Websites with a variety of resources are provided here for your convenience:

When You Are Concerned

Older Drivers Handbook for families, friends and caregivers worried about the safety of an aging driver - authored by Phillip LePore, former Director of the Older Driver Assistance Project of the New York State Office for the Aging.

Resource Guide for Older Drivers

"Finding New Gears for Your Later Years" - Information and education to older drivers so they may remain safely behind the wheel.

Resource Guide for Caregivers

"Understanding and Helping an Older Driver" - Information and education for caregivers or anyone attempting to help an older driver.

Adapted Driving Program

A service provided by occupational therapists designed for individuals who have physical or cognitive problems that may affect their ability to drive safely.  The Adapted Driving Program is available to licensed drivers who have suffered a neurological event such as a stroke, brain or spinal cord injury, MS, dementia or limb amputation.  For information, call Helen Hayes Hospital at (845) 786-4306.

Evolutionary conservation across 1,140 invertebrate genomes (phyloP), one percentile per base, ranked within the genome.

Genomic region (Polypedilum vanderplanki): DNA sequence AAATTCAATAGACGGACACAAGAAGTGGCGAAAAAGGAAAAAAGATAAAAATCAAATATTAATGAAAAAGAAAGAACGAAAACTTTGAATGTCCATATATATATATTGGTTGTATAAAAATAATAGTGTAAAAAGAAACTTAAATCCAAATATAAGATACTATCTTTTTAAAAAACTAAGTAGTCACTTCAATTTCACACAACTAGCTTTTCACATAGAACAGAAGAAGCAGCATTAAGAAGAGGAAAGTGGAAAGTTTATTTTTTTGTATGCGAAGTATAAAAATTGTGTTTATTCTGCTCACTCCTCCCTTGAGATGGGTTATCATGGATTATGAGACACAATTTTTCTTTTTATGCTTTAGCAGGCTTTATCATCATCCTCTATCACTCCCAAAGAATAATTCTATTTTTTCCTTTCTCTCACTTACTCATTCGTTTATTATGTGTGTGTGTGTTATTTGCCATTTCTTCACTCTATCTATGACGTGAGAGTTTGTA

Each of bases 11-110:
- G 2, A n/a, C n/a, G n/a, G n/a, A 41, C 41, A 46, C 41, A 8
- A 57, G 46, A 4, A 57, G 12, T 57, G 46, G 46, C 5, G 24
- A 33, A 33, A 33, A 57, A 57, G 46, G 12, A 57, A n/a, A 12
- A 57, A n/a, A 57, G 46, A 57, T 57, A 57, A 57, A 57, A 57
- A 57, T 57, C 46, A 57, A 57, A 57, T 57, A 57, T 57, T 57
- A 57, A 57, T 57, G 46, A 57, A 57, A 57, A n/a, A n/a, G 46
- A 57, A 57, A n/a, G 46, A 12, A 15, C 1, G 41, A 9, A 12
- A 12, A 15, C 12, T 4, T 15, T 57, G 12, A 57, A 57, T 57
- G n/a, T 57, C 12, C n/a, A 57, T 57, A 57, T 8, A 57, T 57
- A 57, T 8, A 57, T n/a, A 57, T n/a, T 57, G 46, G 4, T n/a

DMV Re-examination Program

Program geared to ensure that drivers are still qualified to safely operate a vehicle - NYS Department of Motor Vehicles - Division of Driver Safety.

AAA Senior Driving

Helping Seniors Drive Safer and Longer.


Educational program that offers older adults the opportunity to check how well their personal vehicles "fit" them.  Check the "Older Drivers" link on the website to view an up-to-date listing of scheduled CarFit events in your area.

Safe Driving Tips for Older New Yorkers

Driving is a critical part of our daily lives – our lifeline, ensuring we can pick up groceries, see our family, get to work and visit our doctors. However, according to National Highway Traffic Safety Administration, driver fatality rates in older drivers between the ages of 75 and 85+ is similar to those of 16 to 18 year old drivers. Various health conditions and declines in visual, thinking and physical abilities that occur with aging can affect driving ability; and if you take multiple medications to help those conditions, you could be putting yourself and others in danger.


Contributions are voluntary and confidential and are used to expand the services for which they are received. No one will be denied services because of an inability or unwillingness to contribute.

Services are funded in part by the Administration on Community Living, New York State Office for the Aging and the Rockland County Office for the Aging.